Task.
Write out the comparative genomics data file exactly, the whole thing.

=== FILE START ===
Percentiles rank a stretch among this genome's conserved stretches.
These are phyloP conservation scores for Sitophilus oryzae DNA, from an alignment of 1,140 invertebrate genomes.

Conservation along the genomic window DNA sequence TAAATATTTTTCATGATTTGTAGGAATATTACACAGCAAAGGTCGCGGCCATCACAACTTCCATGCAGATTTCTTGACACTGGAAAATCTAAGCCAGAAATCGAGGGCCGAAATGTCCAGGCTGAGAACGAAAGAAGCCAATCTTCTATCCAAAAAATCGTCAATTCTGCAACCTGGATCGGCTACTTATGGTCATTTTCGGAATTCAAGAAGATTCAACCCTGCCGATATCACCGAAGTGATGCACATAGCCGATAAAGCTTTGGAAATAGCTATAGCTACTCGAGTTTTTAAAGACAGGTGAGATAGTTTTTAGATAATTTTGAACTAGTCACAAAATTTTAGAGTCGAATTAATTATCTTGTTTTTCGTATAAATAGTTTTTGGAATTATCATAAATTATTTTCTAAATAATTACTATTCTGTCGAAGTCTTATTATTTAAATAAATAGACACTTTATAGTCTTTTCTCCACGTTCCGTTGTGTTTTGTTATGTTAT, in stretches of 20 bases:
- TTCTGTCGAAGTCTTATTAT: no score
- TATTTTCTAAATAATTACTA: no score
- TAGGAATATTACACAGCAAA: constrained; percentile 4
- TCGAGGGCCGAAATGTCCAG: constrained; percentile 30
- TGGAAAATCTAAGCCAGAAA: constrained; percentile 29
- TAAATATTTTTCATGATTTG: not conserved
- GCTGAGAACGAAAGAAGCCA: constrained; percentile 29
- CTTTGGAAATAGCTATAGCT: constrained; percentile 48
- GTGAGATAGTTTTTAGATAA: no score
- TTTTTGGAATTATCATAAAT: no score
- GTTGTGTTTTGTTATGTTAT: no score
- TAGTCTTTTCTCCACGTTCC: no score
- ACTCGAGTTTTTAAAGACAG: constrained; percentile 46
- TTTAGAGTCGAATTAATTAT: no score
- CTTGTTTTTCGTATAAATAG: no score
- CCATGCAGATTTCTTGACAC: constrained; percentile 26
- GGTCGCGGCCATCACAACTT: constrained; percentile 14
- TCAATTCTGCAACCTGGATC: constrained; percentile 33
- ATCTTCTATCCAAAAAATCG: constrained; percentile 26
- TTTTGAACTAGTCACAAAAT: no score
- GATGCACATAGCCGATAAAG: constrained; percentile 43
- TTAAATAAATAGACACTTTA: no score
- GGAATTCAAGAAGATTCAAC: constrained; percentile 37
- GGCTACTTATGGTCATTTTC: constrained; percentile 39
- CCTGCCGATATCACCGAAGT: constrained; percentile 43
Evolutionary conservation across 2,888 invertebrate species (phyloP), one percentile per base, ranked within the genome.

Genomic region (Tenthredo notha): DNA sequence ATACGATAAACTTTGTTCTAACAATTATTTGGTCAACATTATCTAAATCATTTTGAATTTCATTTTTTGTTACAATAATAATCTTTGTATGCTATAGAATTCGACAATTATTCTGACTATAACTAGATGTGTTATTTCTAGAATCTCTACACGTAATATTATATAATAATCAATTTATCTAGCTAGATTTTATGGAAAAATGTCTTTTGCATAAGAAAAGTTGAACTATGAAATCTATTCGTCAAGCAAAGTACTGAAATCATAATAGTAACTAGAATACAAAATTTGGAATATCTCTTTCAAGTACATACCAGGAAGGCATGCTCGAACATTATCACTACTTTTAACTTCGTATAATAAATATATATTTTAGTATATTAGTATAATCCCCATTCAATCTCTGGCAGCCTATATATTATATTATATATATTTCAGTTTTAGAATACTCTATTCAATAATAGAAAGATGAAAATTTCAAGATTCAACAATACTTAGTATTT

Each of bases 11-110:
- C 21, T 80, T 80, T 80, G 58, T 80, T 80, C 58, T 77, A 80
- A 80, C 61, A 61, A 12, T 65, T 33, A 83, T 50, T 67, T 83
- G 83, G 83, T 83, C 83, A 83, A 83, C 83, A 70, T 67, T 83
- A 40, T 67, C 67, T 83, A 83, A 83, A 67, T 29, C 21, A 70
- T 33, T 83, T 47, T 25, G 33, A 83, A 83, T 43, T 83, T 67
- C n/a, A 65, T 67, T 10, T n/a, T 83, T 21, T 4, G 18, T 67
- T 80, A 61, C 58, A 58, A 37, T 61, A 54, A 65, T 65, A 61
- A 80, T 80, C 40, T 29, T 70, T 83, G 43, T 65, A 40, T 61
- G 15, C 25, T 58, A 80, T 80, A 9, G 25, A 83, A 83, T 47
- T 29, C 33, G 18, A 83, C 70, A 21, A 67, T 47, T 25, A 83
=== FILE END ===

Percentiles rank a stretch among this genome's conserved stretches.
These are phyloP conservation scores for Sitophilus oryzae DNA, from an alignment of 1,140 invertebrate genomes.

Conservation along the genomic window DNA sequence TAAATATTTTTCATGATTTGTAGGAATATTACACAGCAAAGGTCGCGGCCATCACAACTTCCATGCAGATTTCTTGACACTGGAAAATCTAAGCCAGAAATCGAGGGCCGAAATGTCCAGGCTGAGAACGAAAGAAGCCAATCTTCTATCCAAAAAATCGTCAATTCTGCAACCTGGATCGGCTACTTATGGTCATTTTCGGAATTCAAGAAGATTCAACCCTGCCGATATCACCGAAGTGATGCACATAGCCGATAAAGCTTTGGAAATAGCTATAGCTACTCGAGTTTTTAAAGACAGGTGAGATAGTTTTTAGATAATTTTGAACTAGTCACAAAATTTTAGAGTCGAATTAATTATCTTGTTTTTCGTATAAATAGTTTTTGGAATTATCATAAATTATTTTCTAAATAATTACTATTCTGTCGAAGTCTTATTATTTAAATAAATAGACACTTTATAGTCTTTTCTCCACGTTCCGTTGTGTTTTGTTATGTTAT, in stretches of 20 bases:
- TTCTGTCGAAGTCTTATTAT: no score
- TATTTTCTAAATAATTACTA: no score
- TAGGAATATTACACAGCAAA: constrained; percentile 4
- TCGAGGGCCGAAATGTCCAG: constrained; percentile 30
- TGGAAAATCTAAGCCAGAAA: constrained; percentile 29
- TAAATATTTTTCATGATTTG: not conserved
- GCTGAGAACGAAAGAAGCCA: constrained; percentile 29
- CTTTGGAAATAGCTATAGCT: constrained; percentile 48
- GTGAGATAGTTTTTAGATAA: no score
- TTTTTGGAATTATCATAAAT: no score
- GTTGTGTTTTGTTATGTTAT: no score
- TAGTCTTTTCTCCACGTTCC: no score
- ACTCGAGTTTTTAAAGACAG: constrained; percentile 46
- TTTAGAGTCGAATTAATTAT: no score
- CTTGTTTTTCGTATAAATAG: no score
- CCATGCAGATTTCTTGACAC: constrained; percentile 26
- GGTCGCGGCCATCACAACTT: constrained; percentile 14
- TCAATTCTGCAACCTGGATC: constrained; percentile 33
- ATCTTCTATCCAAAAAATCG: constrained; percentile 26
- TTTTGAACTAGTCACAAAAT: no score
- GATGCACATAGCCGATAAAG: constrained; percentile 43
- TTAAATAAATAGACACTTTA: no score
- GGAATTCAAGAAGATTCAAC: constrained; percentile 37
- GGCTACTTATGGTCATTTTC: constrained; percentile 39
- CCTGCCGATATCACCGAAGT: constrained; percentile 43
Evolutionary conservation across 2,888 invertebrate species (phyloP), one percentile per base, ranked within the genome.

Genomic region (Tenthredo notha): DNA sequence ATACGATAAACTTTGTTCTAACAATTATTTGGTCAACATTATCTAAATCATTTTGAATTTCATTTTTTGTTACAATAATAATCTTTGTATGCTATAGAATTCGACAATTATTCTGACTATAACTAGATGTGTTATTTCTAGAATCTCTACACGTAATATTATATAATAATCAATTTATCTAGCTAGATTTTATGGAAAAATGTCTTTTGCATAAGAAAAGTTGAACTATGAAATCTATTCGTCAAGCAAAGTACTGAAATCATAATAGTAACTAGAATACAAAATTTGGAATATCTCTTTCAAGTACATACCAGGAAGGCATGCTCGAACATTATCACTACTTTTAACTTCGTATAATAAATATATATTTTAGTATATTAGTATAATCCCCATTCAATCTCTGGCAGCCTATATATTATATTATATATATTTCAGTTTTAGAATACTCTATTCAATAATAGAAAGATGAAAATTTCAAGATTCAACAATACTTAGTATTT

Each of bases 11-110:
- C 21, T 80, T 80, T 80, G 58, T 80, T 80, C 58, T 77, A 80
- A 80, C 61, A 61, A 12, T 65, T 33, A 83, T 50, T 67, T 83
- G 83, G 83, T 83, C 83, A 83, A 83, C 83, A 70, T 67, T 83
- A 40, T 67, C 67, T 83, A 83, A 83, A 67, T 29, C 21, A 70
- T 33, T 83, T 47, T 25, G 33, A 83, A 83, T 43, T 83, T 67
- C n/a, A 65, T 67, T 10, T n/a, T 83, T 21, T 4, G 18, T 67
- T 80, A 61, C 58, A 58, A 37, T 61, A 54, A 65, T 65, A 61
- A 80, T 80, C 40, T 29, T 70, T 83, G 43, T 65, A 40, T 61
- G 15, C 25, T 58, A 80, T 80, A 9, G 25, A 83, A 83, T 47
- T 29, C 33, G 18, A 83, C 70, A 21, A 67, T 47, T 25, A 83